When it comes to the crunch
Keith Robertson, fly-half for the Hong Kong Rugby Football Union, has a swollen right knee that is full of fluid. 'Can you see it?' he asks, poking it with his forefinger and making a putty-like indentation appear. 'It's pretty much a mess.'
Before, he used to kneel, sit on his ankles and stretch his quadriceps before a game. Now, he says, doing that is too painful. Past injuries and osteoarthritis, diagnosed in December, are responsible for the 24-year-old's knee problems. But so far it has not stopped him from playing fast and furiously on the pitch.
Osteoarthritis, also known as degenerative joint disease, is the most prevalent form of arthritis worldwide, affecting more than 135 million people. By comparison, rheumatoid arthritis is the second most common arthritic condition, affecting 20 million.
Osteoarthritis is a progressive disorder of the joints. It is indicated by a gradual wearing down of cartilage. It inflicts severe pain and stiffness in joints, typically in the knee or hip. The pain often hinders everyday functions. There may be a rubbing, grating or crackling sound when the joint is moved, and the pain is often worse after exercise.
The cause of osteoarthritis is not known, although it is mainly related to ageing. It typically occurs during middle age. But, as Robertson has shown, it can also affect young people. In fact, experts say they are seeing more patients with signs of the disease at a younger age.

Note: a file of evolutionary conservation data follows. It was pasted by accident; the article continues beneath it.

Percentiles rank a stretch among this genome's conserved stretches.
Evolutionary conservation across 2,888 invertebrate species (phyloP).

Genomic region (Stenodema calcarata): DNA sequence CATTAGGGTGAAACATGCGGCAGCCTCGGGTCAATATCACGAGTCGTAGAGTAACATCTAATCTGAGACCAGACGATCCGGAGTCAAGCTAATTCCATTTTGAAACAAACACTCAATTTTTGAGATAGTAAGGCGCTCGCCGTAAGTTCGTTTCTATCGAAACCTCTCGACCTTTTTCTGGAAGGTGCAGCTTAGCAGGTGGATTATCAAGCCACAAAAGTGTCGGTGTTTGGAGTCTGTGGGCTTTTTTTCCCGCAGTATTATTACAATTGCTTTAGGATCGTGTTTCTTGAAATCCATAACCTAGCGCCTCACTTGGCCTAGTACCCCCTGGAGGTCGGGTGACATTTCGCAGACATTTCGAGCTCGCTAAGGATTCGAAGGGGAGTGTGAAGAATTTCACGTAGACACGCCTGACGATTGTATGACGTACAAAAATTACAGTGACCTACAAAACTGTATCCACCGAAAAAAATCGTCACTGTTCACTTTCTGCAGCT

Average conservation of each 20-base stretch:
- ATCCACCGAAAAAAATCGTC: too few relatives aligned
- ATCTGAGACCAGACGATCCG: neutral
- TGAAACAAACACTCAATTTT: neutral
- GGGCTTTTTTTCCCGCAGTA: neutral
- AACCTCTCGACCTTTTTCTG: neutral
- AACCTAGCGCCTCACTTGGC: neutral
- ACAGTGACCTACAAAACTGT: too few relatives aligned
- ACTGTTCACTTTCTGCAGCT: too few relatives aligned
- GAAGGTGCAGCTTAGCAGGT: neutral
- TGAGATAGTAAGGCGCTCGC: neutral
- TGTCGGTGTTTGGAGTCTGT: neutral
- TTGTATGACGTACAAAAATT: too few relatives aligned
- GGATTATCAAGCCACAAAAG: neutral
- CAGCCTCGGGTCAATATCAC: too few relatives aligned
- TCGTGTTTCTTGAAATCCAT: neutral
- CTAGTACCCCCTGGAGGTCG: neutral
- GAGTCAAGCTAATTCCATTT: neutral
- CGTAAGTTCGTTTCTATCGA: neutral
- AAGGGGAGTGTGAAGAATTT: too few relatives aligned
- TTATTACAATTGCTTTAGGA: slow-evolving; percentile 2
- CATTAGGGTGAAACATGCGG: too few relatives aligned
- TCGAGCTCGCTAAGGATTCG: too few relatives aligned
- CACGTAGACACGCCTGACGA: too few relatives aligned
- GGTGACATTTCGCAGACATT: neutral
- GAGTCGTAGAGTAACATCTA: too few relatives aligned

Janice Morton - director of physiotherapy at Asia Medical Specialists, an orthopaedic and sports medicine practice - says signs can start to show up in people in their 20s and 30s. 'Osteoarthritis doesn't favour any age and can be present in individuals as young as 20 or as old as 80,' Morton says. Anyone who spends a great deal of time on their feet, works a desk job, plays a high-impact sport or carries heavy machinery is at risk. This is due to factors such as poor posture, inappropriate footwear, inadequate sports training, sports injuries, obesity and genetics.
More than half of all sports injuries involving ligament reconstruction lead to a diagnosis for osteoarthritis.
Many believe that the rising incidence in younger populations is due to better technology and knowledge in the therapeutic category, including wider use of MRI for earlier detection. Others credit an increase in leisure time, and the attraction of contact sports and activities such as downhill skiing.
'Weekend warriors are often a problem because they may not be conditioned for high impact or contact sports,' says Dr Jason Brockwell, medical director of Asia Medical Specialists.
Robertson, the injured fly-half, suffered his first significant injury at the 2006 Doha Asian Games when he was 19. 'My studs got caught in the ground and I twisted around, tearing my lateral meniscus,' he says, referring to the cartilage in the outer side of the knee.
The next year, he joined the Hong Kong Rugby Sevens team and suffered a second injury, tearing the meniscus all over again. This time, the injury could not be repaired. Robertson continued on the pitch with only 30 per cent use of his meniscus, which acts as a shock absorber for the knee.